District 2 Councilmember Nikki Fortunato Bas honors leaders of Mujeres Unidas y Activas (MUA) as part of Oakland City Council’s commemoration Tuesday evening of the legacy of César Chávez. Photo by Ken Epstein.

In celebration of the legacy César Chávez, the Oakland City Council this week recognized local community leaders  who represent that legacy “through their leadership and community service.”

Honored by Councilmember Dan Kalb were Jane García, chief executive officer, and Dr. Christina X. Chávez-Johnson, MD, at La Clínica de la Raza. César Chávez was Dr. Chavez-Johnson’s great uncle.

“Founded in 1971, La Clínica de La Raza provides community-based primary healthcare services, designed and delivered in a manner which appropriately addresses the cultural and linguistic needs of a diverse array of people from Latino, Asian, African and other heritages,”  according to La Clínica’s website.

Councilmember Nikki Fortunato Bas honored the Oakland-based organization, (MUA), a membership organization that promotes social and economic justice for immigrant women. MUA works to  implement the Domestic Workers Bill of rights, supports victims of domestic violence and fights for sanctuary and to end family separation.

René Quiñonez, recognized by Councilmember Sheng Thao (front right), is owner of the Movement Ink apparel store.

René Quiñonez, recognized by Councilmember Sheng Thao, is owner of the Movement Ink apparel store. One of his recent projects was making the T-shirts for the Oakland teachers’ strike.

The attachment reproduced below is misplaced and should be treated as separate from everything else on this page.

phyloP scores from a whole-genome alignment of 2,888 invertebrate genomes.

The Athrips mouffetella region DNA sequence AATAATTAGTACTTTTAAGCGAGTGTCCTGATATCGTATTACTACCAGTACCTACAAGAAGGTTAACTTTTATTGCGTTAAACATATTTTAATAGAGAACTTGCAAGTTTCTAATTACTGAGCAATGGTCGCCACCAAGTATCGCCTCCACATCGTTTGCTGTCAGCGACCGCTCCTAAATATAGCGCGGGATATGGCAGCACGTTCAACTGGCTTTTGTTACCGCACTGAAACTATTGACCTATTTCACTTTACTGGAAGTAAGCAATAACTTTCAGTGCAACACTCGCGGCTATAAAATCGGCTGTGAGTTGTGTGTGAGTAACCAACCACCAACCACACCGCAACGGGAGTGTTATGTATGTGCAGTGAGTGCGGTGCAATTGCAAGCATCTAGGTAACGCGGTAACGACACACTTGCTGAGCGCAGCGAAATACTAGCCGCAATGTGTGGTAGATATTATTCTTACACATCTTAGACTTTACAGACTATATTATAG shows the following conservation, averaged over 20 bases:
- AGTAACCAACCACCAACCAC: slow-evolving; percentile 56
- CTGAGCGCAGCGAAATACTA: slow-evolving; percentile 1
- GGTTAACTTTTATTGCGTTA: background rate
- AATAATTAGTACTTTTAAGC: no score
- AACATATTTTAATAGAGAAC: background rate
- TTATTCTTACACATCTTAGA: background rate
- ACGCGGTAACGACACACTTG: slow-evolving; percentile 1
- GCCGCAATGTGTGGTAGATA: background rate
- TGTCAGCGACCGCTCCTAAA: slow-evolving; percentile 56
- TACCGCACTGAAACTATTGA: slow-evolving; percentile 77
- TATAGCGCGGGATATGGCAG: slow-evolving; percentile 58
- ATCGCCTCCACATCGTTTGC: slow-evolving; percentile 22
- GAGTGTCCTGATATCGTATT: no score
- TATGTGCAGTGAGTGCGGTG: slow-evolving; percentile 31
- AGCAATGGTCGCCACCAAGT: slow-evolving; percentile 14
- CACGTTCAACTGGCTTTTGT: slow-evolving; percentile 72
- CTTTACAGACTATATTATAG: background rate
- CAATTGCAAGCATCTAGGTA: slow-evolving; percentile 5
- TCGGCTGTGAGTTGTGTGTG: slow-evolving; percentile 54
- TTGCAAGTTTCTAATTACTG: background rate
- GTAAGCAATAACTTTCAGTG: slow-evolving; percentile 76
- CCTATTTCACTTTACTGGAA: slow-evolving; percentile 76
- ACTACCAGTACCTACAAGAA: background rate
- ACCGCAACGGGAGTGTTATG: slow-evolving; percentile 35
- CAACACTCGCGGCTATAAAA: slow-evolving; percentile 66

District 5 Councilmember Noel Gallo honored Chris Iglesias and the Fruitvale District-based organization he leads, the Unity Council.  Gallo recognized Iglesias for his “commitment to low-income and immigrant families” and tireless effort to implement “a social equity agenda.”

Gary Jimenez, vice president of politics at SEIU Local 1021, was recognized by Councilmember-at-Large

Gary Jimenez, vice president of politics at SEIU Local 1021, was recognized by Councilmember-at-Large Rebecca Kaplan.

Rebecca Kaplan. Jimenez, a custodian at Fremont Unified School District, has served as a labor and community leader in Oakland for more than 20 years.  Kaplan said that Jimenez has a “proven track record of … advocating for those whose voices are so often unheard.”

The Mayor’s Office honored Gema Quetzal Cardenas, an Oakland high school student and former student member of the Oakland Board of Education, was appointed by then Gov. Jerry Brown to serve on the state Board of Education for the 2018-2019 school year.

District 6 Councilmember Loren Taylor recognized Fremont High School Assistant Principal Nidya Baez.

 

District 6 Councilmember Loren Taylor recognized Fremont High School Assistant Principal Nidya Baez, herself a graduate of Fremont High and currently a District 6 resident. “I knew I wanted to work alongside my community by helping to increase youth voice and leadership since I was 16 years old,” she said.

District 7Councilmember Loren Taylor honored Zeydi Gutierrez, who works at AB&I Foundry in Oakland.

 

Published April 4 2019, courtesy of the Oakland Post